Lynne: How do you approach the process of writing? Are you a planner, with timelines and spider charts and character sketches? Or are you a seat-of-the-pants writer who relishes finding out what happens as the story develops?
Charlotte: I used to be very much a pantster, but for the last two novels I have planned more meticulously in order to save myself time in the edit! I’m not a spider chart or post-It note kind of person, but I usually write a blurb, then a brief synopsis/outline, and then I make lots of incomprehensible notes in both my phone and a notebook. I always have an idea of the ending, and of one or two twists, but the rest I like to discover as I go. I don’t think I’m hugely efficient as a writer as I have to do several drafts, but this is the way it works for me.
Lynne: Who do you write for? Is there a reader in your mind when you set out to write a novel?
Charlotte: I suppose I write for women like me – busy mums who like a bit of escapism – something that keeps them turning the pages but that also perhaps examines contemporary culture a little too. I don’t consciously have a reader in mind as I’m writing, but I do think a lot about books I’ve enjoyed recently and try to analyse why and what made them successful, and take inspiration from certain elements within them. But really, writing is my way of exploring an issue that interests, baffles or frightens me – so perhaps the truth is (rather selfishly!) that I write for me!
Lynne: Not so much selfish as practical! Writers are supposed to research their market, and if women like you are your market, you’re a good example. There’s a lot more to your life than writing; you’re running a web design business at the same time, and of course there’s family, which at times can be all-consuming. How do you fit it all in? Have you found that elusive shop that sells forty-eight hour days?Charlotte: Ha-ha, this is funny. I’ve realized over the past year that I’m actually a workaholic, and it’s not really a good thing. I’m very lucky that I have a supportive partner who does an awful lot of the parenting and allows me to work pretty much full time even though our daughter finishes school at 3.30pm. I do work a lot in the evenings, which isn’t ideal. However, I mostly manage to keep my weekends free – I’m quite old-fashioned about them. I’m determined to book in some proper holiday time this year too.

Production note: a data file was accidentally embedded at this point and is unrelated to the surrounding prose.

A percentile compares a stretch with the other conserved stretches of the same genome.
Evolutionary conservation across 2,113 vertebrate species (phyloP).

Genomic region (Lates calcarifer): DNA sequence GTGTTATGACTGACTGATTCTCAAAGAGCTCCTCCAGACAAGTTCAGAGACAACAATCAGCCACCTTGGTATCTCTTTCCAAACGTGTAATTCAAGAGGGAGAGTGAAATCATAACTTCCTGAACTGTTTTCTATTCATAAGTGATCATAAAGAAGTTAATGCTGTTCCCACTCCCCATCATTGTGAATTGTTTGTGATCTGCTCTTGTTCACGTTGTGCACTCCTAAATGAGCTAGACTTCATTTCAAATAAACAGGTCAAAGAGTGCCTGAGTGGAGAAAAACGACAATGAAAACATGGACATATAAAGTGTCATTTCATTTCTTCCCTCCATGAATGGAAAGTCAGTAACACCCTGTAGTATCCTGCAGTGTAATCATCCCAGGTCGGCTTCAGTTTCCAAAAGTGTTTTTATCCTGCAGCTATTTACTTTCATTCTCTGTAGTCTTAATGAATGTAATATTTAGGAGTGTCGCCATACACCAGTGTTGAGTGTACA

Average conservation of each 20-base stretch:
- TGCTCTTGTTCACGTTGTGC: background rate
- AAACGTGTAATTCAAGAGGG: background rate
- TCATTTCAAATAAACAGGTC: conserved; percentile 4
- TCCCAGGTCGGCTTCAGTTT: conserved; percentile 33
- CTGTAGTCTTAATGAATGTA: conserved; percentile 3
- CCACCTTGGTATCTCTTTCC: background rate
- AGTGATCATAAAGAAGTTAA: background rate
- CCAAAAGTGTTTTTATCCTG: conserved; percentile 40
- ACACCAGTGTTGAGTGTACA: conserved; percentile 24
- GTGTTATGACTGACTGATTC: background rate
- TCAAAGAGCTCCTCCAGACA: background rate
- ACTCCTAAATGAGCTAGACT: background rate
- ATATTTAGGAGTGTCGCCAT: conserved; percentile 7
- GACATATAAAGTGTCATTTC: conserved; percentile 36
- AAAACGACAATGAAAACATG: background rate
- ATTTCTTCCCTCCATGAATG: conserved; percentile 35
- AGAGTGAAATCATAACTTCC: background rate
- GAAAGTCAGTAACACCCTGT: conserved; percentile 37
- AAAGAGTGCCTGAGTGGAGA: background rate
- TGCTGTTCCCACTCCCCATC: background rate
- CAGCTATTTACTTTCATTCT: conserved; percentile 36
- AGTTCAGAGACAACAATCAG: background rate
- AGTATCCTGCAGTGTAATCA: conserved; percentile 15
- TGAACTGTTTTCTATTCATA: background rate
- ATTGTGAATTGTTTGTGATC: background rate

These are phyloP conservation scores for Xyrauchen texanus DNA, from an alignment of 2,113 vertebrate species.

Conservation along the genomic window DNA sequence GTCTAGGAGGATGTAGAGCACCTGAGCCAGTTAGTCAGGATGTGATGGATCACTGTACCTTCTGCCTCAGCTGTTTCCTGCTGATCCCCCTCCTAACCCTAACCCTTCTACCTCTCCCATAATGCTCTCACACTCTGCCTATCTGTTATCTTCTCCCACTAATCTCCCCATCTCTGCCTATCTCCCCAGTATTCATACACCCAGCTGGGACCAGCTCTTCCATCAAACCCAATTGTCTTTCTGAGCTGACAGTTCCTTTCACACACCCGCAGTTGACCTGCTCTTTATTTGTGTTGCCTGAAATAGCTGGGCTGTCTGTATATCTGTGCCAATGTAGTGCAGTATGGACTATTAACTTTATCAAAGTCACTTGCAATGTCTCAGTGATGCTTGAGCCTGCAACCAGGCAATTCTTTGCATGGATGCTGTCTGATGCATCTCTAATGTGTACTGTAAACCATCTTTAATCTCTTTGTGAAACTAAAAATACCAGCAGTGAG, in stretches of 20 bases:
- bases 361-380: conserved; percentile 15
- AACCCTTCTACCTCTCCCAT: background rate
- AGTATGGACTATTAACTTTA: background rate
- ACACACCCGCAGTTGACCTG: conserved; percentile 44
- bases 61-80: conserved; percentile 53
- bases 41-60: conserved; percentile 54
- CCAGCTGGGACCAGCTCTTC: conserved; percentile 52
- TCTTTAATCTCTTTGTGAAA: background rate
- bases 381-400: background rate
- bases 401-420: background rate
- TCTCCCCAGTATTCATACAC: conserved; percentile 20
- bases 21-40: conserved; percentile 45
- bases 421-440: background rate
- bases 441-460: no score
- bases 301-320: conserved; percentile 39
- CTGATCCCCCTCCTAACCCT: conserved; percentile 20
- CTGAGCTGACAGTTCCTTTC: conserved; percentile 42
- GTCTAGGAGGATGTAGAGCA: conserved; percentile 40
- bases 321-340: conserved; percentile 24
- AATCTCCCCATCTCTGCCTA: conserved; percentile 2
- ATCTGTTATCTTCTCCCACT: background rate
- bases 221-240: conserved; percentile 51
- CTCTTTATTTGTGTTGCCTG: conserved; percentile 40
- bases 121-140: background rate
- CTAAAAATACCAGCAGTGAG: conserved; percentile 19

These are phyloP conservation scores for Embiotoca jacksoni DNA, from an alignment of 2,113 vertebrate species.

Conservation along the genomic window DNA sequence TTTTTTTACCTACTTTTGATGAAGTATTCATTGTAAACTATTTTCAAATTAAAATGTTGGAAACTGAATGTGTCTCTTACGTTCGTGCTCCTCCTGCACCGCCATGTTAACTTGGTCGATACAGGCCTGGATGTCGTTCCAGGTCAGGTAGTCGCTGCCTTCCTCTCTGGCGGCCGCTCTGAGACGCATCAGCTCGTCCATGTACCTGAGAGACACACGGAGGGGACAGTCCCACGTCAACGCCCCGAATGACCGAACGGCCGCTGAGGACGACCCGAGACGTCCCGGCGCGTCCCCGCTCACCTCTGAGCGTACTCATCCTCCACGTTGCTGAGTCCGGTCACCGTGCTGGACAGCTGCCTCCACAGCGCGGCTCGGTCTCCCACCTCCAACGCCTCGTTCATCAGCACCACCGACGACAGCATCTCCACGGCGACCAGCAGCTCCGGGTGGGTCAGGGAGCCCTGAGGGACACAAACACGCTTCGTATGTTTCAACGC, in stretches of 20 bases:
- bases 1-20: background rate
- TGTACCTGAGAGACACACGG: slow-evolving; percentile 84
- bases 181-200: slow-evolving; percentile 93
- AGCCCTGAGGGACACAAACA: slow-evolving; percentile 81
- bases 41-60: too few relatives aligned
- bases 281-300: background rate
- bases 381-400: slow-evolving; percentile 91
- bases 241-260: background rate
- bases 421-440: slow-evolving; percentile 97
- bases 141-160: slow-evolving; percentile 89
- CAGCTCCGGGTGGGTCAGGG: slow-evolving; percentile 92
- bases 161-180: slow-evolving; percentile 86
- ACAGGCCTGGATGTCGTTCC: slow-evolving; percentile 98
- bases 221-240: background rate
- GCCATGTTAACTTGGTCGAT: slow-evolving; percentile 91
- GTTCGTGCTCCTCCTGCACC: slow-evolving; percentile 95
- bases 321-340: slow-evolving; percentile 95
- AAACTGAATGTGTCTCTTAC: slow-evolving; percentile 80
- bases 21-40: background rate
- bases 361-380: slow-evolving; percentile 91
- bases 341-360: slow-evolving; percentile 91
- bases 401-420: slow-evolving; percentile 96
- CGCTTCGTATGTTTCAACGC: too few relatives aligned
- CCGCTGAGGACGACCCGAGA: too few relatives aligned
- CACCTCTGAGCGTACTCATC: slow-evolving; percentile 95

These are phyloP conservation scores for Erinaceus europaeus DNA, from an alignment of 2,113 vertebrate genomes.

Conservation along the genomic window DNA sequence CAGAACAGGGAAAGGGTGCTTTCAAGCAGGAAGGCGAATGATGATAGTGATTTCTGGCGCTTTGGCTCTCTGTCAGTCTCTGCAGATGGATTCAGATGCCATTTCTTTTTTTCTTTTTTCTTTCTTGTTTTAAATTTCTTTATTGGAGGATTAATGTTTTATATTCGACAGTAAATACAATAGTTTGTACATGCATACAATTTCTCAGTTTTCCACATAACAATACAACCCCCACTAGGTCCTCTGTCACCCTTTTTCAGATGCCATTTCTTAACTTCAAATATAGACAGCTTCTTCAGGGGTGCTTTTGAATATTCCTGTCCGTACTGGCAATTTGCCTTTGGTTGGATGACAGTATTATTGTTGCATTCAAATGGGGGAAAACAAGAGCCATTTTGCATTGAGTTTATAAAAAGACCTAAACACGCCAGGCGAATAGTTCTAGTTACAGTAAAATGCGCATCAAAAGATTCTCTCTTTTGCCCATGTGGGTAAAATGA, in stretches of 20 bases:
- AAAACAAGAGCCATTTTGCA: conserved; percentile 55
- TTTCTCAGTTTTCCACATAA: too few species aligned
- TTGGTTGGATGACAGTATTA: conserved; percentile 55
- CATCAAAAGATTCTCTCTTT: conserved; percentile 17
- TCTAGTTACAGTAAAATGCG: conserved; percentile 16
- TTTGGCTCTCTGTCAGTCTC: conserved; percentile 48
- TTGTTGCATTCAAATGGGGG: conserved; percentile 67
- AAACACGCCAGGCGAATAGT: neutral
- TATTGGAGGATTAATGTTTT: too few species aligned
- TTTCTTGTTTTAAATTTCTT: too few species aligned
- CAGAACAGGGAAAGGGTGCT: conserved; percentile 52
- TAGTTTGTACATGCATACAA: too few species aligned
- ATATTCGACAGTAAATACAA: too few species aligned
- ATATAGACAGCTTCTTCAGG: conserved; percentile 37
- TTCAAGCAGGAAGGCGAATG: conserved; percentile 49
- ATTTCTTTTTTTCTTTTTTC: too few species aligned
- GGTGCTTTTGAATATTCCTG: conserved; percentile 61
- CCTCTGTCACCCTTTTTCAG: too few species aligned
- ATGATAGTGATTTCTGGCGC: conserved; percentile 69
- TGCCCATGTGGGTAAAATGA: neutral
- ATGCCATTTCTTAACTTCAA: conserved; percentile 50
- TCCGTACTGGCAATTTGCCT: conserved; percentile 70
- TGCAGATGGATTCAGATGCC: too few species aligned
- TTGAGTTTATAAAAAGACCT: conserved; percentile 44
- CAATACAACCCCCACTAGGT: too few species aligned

Lynne: Some writers find the process of getting the words down painful, and can’t wait for that moment of triumph when it’s all down on the page. How about you? Do you actually enjoy writing? Or is discussing a website with a client, or even washing the kitchen floor, a welcome escape?Charlotte: I don’t find it painful, but I do find it draining and hard work. I would say though that I really enjoy it – it’s a job I can truly lose myself in. For me, after having jobs where I was counting down the hours until the day ended, it’s a win. I don’t think I ever want to escape it, but it is a lonely job and sometimes I wish I had someone I could share ideas with – the isolation of writing is definitely the hardest aspect for me.
Lynne: Your novels are very much character-based. How do you research those people? Do they appear fully formed in your mind? Are they based – loosely, of course! – on people you know?Charlotte: I am a very nosy person and I find people absolutely fascinating. So usually, my characters are made up of lots of little pieces taken from people I have observed either in real life, or on television or YouTube; I love documentaries for inspiration. I’ve never based a character directly on someone from my real life – I think it would be very obvious and risky. I also find characterization one of the most challenging parts of writing – especially as a thriller author when characters have to do Very Bad Things but also remain realistic and often relatable too. It’s a challenge to get the balance, and readers like to tell you when you get it wrong!